I'm developing a site for a potential customer who will need a lot of features for members and the various roles they will have, but also wants to have confidence in the "database". It is this latter item that makes them want to purchase a canned system from someone "established", that is both rather expensive, and is generic / not as customizable to what is needed.

Do you have any thoughts or ideas on what I can do to inspire confidence in them that the database will be solid? I've thought about generating test data to fill the database, doing database backups, and readily being able to switch between database, and ?

I'm implementing the web-site using Grails and am currently using a MySql database. Customer is very small ... just worried about the scenario of their stuff really "taking off", becoming large fast.

I guess I'm just looking for high level thoughts from some of you experts out there (but specifics/references don't hurt either! :-)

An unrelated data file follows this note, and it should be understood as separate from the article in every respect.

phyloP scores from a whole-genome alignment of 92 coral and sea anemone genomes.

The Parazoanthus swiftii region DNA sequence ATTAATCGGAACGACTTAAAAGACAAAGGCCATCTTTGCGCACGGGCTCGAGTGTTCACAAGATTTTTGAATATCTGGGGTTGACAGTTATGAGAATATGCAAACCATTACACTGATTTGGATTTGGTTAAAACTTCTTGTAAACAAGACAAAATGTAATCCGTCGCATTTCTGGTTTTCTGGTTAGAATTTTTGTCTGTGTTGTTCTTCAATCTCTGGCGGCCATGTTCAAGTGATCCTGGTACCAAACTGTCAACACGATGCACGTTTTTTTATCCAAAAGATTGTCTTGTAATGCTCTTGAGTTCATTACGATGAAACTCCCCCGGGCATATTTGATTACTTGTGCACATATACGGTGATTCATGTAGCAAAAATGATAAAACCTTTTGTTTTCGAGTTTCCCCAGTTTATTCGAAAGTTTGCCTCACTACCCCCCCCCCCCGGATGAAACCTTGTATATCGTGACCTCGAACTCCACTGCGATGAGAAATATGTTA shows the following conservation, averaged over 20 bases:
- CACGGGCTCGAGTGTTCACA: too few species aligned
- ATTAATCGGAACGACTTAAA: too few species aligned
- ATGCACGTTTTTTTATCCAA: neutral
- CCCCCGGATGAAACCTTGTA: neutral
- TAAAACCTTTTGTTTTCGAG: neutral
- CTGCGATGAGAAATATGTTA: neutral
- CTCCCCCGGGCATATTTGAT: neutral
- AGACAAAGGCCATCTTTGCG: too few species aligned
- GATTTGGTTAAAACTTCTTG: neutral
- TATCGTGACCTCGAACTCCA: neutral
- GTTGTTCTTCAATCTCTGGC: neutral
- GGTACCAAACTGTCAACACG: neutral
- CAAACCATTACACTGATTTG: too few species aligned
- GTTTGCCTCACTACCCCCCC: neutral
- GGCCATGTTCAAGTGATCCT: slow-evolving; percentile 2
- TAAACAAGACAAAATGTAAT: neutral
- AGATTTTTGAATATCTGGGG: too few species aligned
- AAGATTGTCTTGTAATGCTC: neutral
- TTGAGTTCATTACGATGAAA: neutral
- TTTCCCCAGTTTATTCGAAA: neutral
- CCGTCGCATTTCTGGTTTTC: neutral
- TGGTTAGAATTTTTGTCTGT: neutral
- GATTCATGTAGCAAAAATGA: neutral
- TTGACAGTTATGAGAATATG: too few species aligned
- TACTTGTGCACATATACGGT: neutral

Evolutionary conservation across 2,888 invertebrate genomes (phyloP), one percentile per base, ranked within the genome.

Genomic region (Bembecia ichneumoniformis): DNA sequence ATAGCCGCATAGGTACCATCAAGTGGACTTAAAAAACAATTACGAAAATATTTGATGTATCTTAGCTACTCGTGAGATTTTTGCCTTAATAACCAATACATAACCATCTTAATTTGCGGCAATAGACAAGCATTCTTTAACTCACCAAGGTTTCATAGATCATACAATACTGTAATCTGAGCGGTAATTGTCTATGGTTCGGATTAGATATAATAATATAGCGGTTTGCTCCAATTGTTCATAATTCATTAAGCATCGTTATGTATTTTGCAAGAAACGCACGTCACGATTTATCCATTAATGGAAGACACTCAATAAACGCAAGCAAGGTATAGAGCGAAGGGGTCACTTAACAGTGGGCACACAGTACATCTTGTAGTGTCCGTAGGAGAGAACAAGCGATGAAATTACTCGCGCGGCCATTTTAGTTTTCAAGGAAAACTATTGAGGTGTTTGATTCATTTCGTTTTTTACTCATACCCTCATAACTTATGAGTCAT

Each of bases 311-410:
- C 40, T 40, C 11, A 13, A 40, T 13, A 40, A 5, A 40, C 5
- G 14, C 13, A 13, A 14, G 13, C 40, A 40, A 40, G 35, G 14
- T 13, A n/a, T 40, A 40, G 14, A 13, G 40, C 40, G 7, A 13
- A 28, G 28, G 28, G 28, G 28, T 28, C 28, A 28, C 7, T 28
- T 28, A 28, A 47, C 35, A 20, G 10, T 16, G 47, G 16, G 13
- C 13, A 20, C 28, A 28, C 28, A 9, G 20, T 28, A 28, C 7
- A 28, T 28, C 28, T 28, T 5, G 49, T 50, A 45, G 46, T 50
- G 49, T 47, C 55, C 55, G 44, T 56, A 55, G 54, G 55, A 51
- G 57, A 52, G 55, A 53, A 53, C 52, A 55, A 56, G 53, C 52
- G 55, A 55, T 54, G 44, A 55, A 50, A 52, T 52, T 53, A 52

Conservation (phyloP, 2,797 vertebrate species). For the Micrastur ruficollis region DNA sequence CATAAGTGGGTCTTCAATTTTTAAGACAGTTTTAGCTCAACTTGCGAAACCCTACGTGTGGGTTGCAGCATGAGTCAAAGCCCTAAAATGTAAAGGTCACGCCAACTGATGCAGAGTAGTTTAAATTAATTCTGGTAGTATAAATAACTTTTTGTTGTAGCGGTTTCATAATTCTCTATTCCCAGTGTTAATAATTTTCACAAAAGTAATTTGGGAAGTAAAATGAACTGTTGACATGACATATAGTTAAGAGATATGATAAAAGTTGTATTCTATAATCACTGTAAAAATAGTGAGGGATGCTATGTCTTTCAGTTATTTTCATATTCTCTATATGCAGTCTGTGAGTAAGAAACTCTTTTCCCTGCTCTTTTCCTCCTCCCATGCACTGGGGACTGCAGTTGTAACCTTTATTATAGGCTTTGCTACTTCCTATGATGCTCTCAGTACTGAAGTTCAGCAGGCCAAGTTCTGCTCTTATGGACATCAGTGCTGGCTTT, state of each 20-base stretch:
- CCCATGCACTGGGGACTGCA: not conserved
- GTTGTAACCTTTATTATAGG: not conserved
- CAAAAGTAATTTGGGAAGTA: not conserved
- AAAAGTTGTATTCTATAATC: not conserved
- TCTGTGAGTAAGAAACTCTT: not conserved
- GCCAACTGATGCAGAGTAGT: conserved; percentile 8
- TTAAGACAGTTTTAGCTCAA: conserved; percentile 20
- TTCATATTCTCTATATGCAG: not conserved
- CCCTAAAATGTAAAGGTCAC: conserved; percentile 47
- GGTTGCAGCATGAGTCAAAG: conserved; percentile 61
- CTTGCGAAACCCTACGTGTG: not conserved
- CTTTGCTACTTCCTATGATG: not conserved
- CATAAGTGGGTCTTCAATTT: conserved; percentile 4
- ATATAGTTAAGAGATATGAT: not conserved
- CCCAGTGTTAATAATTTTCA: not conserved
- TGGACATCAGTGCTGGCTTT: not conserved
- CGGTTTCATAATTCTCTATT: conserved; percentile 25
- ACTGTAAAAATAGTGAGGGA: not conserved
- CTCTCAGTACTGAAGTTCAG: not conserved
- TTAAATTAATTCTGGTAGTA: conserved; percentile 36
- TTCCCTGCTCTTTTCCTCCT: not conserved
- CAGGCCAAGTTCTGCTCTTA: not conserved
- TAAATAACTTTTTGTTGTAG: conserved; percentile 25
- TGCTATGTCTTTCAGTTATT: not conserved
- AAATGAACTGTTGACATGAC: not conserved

Thanks, Ray

P.S. The Grails Security Core and UI plugins look really cool for all the user / role / security stuff, got all that plugged in and working in a couple hours yesterday ... thanks Grails framework and plugin developers!!

  • The last project I worked on, I took an email that was sent out by their current CRM software, then managed to inject to retrieve a lot of sensitive information. If it's an option, show them that the other software is inferior in some way. Since being able to gain access to information I clearly should never of had (to this particular client), I've never had problems when suggesting how we should implement something. :)
    – Laykes
    Aug 24, 2011 at 17:16